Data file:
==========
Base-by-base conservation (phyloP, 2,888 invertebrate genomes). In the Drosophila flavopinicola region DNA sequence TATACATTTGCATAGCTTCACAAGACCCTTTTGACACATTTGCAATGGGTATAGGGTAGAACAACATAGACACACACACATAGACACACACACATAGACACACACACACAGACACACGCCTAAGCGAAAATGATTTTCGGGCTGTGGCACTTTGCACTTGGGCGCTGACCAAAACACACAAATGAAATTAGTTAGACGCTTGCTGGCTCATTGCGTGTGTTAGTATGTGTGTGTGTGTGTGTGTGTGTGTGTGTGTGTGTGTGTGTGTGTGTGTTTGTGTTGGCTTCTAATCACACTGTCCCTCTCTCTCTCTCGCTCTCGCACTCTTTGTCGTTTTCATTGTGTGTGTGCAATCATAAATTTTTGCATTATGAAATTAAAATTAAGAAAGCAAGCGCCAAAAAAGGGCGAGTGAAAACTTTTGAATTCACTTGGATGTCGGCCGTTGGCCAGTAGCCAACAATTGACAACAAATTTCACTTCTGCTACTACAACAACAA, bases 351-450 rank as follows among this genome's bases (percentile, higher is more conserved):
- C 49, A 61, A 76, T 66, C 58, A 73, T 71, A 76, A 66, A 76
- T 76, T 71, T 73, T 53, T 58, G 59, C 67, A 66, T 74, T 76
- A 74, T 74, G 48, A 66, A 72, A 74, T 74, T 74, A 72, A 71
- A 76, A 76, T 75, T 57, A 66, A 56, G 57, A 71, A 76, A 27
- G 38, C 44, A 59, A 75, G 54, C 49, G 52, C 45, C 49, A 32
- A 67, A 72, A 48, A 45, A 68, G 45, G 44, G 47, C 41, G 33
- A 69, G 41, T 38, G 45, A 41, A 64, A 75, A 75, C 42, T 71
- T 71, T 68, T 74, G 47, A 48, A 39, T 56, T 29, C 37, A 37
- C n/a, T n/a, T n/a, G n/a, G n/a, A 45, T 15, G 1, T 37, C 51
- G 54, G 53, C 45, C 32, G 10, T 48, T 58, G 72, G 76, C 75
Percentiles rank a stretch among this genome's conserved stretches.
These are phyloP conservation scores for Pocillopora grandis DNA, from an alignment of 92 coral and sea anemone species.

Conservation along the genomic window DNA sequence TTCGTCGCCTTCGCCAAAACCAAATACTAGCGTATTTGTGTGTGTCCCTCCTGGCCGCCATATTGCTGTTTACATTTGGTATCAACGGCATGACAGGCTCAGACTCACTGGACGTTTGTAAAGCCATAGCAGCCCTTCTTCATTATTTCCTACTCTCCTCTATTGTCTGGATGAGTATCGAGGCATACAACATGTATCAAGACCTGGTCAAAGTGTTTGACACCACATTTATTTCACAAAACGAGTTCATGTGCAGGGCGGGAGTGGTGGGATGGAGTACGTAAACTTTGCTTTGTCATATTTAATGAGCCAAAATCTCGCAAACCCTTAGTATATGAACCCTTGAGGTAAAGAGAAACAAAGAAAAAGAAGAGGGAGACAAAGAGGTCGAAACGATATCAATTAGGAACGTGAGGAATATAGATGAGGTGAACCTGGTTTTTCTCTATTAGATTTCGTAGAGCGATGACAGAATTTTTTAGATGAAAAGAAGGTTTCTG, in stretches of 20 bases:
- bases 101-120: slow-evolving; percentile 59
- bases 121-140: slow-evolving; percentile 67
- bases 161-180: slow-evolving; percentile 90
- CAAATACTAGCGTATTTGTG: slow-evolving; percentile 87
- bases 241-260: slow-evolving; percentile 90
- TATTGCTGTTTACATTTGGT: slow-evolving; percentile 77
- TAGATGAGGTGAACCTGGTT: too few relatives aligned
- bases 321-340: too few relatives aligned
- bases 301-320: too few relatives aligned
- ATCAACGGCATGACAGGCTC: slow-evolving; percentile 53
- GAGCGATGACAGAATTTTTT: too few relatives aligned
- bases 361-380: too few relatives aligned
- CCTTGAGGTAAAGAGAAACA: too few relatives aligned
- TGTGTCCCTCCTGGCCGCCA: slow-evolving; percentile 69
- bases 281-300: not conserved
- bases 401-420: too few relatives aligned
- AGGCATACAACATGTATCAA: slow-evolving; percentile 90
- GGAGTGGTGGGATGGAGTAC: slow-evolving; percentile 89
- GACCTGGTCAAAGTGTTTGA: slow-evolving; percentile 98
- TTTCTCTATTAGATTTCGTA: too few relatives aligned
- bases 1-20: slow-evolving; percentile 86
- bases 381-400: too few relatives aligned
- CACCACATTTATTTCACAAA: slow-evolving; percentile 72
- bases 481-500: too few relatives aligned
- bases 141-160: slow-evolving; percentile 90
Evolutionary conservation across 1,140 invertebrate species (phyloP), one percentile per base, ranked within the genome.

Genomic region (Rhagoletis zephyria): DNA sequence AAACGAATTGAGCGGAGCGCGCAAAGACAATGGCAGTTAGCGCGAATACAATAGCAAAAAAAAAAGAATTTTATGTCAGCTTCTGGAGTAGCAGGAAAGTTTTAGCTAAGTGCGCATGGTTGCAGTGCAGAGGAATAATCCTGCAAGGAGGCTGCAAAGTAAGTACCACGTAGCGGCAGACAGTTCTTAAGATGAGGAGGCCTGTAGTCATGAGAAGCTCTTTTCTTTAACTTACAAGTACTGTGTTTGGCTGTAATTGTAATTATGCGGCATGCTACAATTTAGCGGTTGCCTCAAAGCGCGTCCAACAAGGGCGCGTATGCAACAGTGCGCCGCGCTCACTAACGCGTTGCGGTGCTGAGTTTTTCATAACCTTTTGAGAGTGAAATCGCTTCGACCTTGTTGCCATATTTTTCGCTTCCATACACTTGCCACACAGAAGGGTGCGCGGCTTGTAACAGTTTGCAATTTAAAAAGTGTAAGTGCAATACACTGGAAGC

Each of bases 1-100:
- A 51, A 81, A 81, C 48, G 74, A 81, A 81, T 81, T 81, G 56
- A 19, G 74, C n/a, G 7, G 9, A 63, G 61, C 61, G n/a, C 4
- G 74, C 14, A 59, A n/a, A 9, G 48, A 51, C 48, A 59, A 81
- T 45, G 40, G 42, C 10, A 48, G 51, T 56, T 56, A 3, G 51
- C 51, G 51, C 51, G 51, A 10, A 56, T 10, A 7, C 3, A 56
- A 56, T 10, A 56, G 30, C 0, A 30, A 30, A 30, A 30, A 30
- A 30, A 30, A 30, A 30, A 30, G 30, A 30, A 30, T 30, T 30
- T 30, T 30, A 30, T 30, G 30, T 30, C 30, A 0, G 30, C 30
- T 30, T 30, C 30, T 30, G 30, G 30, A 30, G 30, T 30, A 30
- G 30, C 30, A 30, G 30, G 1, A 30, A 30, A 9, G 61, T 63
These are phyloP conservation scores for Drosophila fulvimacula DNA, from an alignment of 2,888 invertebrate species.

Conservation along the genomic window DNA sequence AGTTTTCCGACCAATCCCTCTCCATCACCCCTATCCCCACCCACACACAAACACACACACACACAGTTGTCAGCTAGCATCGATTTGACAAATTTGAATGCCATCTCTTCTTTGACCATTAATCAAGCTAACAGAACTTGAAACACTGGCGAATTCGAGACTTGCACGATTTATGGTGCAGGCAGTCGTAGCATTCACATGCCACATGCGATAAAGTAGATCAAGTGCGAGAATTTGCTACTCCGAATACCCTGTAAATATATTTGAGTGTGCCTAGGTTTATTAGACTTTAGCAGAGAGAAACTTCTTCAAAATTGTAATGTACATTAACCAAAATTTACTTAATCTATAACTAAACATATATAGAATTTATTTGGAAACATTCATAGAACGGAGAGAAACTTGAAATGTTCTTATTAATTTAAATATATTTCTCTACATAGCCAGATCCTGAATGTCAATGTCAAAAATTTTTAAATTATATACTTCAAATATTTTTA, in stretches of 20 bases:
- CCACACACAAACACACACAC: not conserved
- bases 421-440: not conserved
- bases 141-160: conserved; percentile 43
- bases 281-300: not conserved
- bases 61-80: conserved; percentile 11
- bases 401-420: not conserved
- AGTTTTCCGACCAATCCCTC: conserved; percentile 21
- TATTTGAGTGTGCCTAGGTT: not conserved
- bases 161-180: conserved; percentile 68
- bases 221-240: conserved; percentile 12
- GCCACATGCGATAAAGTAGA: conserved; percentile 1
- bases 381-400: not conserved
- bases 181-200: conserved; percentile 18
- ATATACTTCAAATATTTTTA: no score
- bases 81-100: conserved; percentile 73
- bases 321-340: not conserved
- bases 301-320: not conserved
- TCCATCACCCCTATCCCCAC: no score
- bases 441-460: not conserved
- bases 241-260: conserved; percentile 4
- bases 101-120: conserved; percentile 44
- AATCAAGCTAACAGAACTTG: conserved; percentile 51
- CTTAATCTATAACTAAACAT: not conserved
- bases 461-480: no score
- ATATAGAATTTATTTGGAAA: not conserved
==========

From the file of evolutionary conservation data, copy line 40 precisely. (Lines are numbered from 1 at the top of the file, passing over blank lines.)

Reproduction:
Evolutionary conservation across 1,140 invertebrate species (phyloP), one percentile per base, ranked within the genome.